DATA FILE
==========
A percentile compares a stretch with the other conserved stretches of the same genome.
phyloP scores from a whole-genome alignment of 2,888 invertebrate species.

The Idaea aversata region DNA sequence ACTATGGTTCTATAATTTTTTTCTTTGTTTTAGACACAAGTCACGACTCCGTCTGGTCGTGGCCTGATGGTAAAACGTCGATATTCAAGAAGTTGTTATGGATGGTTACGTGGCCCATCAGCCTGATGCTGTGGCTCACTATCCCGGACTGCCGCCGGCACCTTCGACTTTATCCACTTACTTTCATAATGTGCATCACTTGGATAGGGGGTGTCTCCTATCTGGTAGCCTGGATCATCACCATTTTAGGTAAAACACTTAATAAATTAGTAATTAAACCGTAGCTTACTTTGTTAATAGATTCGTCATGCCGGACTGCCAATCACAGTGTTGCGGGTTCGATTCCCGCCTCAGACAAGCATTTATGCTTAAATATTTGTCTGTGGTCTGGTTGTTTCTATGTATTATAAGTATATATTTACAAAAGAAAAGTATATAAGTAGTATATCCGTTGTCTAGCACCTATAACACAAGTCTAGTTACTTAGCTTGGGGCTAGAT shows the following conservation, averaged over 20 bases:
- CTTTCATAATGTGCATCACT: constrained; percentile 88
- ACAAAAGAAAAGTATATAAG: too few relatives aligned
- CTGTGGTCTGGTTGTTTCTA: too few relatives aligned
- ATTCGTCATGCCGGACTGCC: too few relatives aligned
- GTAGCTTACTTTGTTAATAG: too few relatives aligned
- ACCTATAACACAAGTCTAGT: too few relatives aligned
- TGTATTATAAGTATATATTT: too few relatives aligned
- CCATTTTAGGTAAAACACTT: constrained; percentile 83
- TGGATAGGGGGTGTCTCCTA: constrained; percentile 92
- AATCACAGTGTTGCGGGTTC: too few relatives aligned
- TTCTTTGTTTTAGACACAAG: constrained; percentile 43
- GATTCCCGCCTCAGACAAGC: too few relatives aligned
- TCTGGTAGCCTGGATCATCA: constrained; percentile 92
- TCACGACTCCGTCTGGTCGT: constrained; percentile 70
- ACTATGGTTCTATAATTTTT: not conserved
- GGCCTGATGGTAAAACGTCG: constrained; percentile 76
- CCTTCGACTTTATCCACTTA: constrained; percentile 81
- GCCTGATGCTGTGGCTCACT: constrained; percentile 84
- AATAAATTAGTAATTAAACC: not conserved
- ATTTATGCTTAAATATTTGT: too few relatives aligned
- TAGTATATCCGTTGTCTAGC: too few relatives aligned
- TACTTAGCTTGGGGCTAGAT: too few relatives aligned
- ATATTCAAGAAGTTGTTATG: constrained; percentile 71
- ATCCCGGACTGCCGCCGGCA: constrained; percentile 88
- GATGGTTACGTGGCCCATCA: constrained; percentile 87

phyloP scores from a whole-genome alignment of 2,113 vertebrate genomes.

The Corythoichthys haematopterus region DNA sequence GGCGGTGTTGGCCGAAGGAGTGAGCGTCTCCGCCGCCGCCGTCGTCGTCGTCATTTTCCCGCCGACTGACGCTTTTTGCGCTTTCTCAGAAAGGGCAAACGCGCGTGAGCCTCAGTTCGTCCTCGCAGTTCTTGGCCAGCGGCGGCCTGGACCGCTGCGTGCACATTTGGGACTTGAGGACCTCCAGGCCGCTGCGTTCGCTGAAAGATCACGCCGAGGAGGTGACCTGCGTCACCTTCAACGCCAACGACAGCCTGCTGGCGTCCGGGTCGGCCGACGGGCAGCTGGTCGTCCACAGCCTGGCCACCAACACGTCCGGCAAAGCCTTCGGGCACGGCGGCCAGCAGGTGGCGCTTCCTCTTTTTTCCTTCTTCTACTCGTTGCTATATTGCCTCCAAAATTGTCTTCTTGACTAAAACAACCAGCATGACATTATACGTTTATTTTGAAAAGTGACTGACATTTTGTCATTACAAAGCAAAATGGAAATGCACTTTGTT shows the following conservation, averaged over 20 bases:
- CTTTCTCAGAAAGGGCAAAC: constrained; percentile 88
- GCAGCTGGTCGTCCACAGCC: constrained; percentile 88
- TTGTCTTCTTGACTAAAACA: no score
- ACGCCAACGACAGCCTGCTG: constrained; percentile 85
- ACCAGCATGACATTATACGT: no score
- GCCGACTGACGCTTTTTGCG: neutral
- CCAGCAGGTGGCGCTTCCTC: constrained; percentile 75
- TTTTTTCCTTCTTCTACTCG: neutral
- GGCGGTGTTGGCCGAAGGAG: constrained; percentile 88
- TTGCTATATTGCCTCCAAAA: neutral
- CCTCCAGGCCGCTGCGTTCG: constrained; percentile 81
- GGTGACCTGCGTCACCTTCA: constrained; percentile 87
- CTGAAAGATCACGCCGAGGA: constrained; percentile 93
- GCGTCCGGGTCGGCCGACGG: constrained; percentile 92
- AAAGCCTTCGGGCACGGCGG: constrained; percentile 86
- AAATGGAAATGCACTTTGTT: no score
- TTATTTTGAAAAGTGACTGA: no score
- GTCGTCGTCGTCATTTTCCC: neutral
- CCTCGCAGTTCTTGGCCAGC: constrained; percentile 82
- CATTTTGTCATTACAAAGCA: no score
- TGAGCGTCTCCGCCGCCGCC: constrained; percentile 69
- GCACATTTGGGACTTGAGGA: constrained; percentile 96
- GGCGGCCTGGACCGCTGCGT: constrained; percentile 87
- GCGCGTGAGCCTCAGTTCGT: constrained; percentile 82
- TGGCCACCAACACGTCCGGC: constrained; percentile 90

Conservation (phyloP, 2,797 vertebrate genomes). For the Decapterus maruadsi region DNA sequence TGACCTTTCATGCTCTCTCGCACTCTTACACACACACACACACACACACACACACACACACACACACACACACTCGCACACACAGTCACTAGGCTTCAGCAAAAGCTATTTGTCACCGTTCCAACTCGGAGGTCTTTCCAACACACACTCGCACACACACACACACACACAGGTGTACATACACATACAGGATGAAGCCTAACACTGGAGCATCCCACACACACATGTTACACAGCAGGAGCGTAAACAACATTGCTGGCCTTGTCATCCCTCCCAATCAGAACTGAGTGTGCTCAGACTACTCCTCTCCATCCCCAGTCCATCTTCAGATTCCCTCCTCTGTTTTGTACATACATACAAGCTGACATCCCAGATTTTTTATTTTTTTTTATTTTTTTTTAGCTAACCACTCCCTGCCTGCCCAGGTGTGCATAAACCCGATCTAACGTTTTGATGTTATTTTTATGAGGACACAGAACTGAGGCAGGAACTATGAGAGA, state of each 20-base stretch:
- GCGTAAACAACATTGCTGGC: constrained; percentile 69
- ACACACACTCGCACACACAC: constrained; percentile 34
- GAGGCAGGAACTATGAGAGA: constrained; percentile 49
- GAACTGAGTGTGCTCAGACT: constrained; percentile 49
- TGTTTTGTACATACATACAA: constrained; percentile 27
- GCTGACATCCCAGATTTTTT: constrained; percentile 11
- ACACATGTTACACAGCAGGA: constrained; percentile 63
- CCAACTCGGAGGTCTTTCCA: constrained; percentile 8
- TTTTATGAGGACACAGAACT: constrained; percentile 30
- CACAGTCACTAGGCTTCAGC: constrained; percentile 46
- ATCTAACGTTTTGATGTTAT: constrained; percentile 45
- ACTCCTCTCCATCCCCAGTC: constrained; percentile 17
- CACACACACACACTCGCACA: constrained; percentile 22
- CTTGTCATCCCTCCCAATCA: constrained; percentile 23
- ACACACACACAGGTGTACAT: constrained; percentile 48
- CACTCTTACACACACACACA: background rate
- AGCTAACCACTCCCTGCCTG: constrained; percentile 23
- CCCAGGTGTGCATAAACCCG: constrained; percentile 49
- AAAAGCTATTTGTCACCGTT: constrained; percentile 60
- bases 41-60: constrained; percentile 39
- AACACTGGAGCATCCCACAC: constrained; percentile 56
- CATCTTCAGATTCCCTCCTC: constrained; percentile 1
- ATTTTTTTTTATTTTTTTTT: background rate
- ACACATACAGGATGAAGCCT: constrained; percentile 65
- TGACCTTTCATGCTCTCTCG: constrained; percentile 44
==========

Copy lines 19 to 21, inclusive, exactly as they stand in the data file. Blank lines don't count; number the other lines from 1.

- GGCCTGATGGTAAAACGTCG: constrained; percentile 76
- CCTTCGACTTTATCCACTTA: constrained; percentile 81
- GCCTGATGCTGTGGCTCACT: constrained; percentile 84